Waging War Against Click Fraud
When it comes to click fraud, search engines are on the defensive. In lawsuits, advertisers accuse Internet companies of failing to adequately guard against a practice that's lining the pockets of scam artists and artificially inflating ad rates.
Part of the problem, advertisers say, is that search engines like Google (GOOG) and Yahoo! (YHOO) aren't doing enough to stop click fraud before it happens. The companies dutifully screen for false clicks and reimburse advertisers accordingly (see BusinessWeek.com, 7/27/06, "Click Fraud: Google Comes Clean, Sort Of"). The methods ease the burden of fraud, but they're far from fail-safe.
Put another way, Internet companies are good on defense—but need to bolster their click fraud offense. To do that, companies will need to change the so-called pay-per-click business model, whereby ad rates are determined by the number of times an ad is clicked on. That was the message from a host of Web startups, advertisers, and Internet service providers that gathered for a conference on click fraud in New York on Aug. 16.
SCOPING OUT FRAUD.
The model provides a strong incentive for fraud, says Mikhail Ledvich, chief strategy officer of ClickFacts, a San Francisco company that develops auditing software for Internet advertisers. Businesses can cut into rivals' margins and exhaust their advertising budgets by repeatedly clicking on pay-per-click ads.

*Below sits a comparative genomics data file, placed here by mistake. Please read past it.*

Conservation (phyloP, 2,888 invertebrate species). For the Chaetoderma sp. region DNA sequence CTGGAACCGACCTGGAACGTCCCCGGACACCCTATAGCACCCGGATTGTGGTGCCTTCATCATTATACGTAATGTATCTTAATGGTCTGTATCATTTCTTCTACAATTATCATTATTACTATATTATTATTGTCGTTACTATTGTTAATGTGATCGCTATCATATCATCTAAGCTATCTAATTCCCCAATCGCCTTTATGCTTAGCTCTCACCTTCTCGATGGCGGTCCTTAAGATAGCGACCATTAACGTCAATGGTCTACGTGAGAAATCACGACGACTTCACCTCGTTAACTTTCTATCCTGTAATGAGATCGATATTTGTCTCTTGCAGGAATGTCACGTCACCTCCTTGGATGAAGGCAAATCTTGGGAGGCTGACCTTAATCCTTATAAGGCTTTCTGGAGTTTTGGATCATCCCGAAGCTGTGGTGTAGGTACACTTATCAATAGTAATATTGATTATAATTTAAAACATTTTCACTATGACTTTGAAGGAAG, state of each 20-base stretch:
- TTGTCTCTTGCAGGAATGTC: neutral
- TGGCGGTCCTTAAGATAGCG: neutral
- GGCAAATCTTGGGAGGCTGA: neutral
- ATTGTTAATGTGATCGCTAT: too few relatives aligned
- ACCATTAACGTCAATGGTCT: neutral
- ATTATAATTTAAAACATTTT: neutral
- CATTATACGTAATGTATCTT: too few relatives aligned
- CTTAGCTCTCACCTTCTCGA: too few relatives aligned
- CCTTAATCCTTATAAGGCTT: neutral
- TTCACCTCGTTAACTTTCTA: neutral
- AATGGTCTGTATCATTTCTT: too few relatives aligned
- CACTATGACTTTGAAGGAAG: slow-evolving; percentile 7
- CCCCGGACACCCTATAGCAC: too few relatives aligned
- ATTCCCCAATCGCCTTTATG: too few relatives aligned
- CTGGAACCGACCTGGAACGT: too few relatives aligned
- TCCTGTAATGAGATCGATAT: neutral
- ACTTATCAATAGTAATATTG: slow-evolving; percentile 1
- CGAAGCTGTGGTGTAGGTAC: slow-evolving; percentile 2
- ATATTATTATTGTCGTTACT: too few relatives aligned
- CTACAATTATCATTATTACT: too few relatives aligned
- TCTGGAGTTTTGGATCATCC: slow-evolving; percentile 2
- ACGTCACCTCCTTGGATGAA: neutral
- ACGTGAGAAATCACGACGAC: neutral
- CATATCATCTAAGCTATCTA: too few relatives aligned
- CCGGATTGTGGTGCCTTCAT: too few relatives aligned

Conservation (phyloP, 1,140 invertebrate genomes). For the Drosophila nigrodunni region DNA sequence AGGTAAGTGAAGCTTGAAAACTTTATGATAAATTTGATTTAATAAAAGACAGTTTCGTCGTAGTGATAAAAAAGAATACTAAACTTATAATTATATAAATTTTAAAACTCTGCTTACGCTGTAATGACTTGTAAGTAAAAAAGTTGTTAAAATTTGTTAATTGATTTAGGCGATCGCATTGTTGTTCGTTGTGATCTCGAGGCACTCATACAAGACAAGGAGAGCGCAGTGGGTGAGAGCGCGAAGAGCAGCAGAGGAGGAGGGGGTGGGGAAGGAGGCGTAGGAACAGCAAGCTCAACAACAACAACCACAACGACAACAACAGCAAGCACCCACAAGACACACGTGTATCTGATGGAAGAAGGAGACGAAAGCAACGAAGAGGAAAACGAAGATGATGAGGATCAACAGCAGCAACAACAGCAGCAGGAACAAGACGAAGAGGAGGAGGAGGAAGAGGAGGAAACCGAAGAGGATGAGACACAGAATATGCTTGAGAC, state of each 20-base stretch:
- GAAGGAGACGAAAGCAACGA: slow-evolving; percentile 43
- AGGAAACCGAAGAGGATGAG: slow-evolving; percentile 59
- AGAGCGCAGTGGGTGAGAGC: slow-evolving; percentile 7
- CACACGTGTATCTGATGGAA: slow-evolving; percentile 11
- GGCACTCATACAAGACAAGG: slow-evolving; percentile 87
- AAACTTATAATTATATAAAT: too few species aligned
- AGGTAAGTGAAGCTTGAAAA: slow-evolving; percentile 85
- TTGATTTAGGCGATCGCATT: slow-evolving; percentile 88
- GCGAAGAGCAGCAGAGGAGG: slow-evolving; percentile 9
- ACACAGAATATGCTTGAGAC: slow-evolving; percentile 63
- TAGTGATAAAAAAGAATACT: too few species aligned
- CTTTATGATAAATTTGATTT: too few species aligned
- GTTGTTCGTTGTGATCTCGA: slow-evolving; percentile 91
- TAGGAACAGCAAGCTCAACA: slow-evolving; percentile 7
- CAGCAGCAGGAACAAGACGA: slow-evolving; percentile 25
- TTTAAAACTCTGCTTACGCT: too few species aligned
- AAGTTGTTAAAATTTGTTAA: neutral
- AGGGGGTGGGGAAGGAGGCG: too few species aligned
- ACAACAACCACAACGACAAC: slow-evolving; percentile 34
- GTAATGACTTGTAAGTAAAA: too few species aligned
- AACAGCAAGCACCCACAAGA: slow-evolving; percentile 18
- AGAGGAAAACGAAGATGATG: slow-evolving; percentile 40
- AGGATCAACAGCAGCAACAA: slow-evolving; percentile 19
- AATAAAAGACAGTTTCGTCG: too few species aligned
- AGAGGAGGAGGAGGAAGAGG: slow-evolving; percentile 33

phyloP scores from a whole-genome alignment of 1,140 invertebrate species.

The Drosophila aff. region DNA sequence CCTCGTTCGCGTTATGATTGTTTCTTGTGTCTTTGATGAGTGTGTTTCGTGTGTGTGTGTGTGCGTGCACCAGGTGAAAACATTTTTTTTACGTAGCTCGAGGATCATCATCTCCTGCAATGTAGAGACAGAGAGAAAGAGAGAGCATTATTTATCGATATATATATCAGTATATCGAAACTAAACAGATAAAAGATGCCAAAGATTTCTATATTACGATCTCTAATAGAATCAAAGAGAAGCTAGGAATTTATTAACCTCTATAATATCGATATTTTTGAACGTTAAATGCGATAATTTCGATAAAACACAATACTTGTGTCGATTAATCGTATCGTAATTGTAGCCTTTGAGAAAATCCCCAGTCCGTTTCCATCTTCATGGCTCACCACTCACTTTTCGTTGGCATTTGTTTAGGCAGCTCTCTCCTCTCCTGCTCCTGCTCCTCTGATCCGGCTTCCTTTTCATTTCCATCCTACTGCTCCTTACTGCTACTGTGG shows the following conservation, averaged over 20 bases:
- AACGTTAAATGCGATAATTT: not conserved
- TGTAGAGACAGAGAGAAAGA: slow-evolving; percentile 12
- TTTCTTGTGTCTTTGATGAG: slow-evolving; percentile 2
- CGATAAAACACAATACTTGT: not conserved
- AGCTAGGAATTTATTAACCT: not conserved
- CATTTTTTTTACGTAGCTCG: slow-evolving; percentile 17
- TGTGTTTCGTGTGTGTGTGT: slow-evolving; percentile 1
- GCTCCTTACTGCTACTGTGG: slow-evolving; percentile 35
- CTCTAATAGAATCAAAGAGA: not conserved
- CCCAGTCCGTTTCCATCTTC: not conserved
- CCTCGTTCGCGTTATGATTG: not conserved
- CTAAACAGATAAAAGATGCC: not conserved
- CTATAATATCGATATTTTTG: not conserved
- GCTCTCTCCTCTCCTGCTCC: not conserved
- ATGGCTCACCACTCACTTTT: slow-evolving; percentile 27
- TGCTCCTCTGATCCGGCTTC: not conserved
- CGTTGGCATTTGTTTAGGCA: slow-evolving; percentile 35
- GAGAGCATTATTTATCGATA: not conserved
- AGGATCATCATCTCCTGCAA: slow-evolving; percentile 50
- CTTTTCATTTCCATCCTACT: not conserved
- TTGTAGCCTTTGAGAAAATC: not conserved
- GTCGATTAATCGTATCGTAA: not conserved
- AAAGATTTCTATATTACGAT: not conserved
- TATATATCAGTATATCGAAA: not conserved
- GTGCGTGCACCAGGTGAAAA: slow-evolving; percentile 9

Web-page owners that host ads have an even stronger incentive because they share pay-per-click revenue with the search engines responsible for placing ads. "Competitors clicking on ads does happen, but the bigger issue is when the ads are syndicated and there is a parallel incentive for someone to be clicking on your ad," Ledvich said at the conference, run by TECHmarketing.
"Obviously pay-per-click suffers from a click fraud problem," says Alexander Tuzhilin, a professor of information systems at New York University's Stern Business School. "I think all search engines are trying to solve this problem, but how much goes through is hard to say." Some outfits have tried to quantify the scope of the fraud, and some estimates say more than 15% of clicks are fake.
Advertisers, of course, want the number to be zero. So some companies and advertisers say pay-per-click should be thrown out altogether. Instead, they favor a "pay-per-action" or "pay-per-performance" model that lets advertisers be charged only when a computer user either makes a purchase, registers, or performs some other action of value on the advertisers' Web page.
CHANGING THE RISK.
Fabian Siegel, chief technology officer of Click&Buy, an electronic payment network similar to eBay's (EBAY) PayPal, says that such a system would be highly beneficial to advertisers—though perhaps not welcomed by ad publishers. He compares the dismay with pay-per-click to the displeasure many advertisers have with another model known as pay-per-view, whereby rates are set according to the number of times a page containing the ad is viewed—giving the advertiser little indication how much attention an ad receives.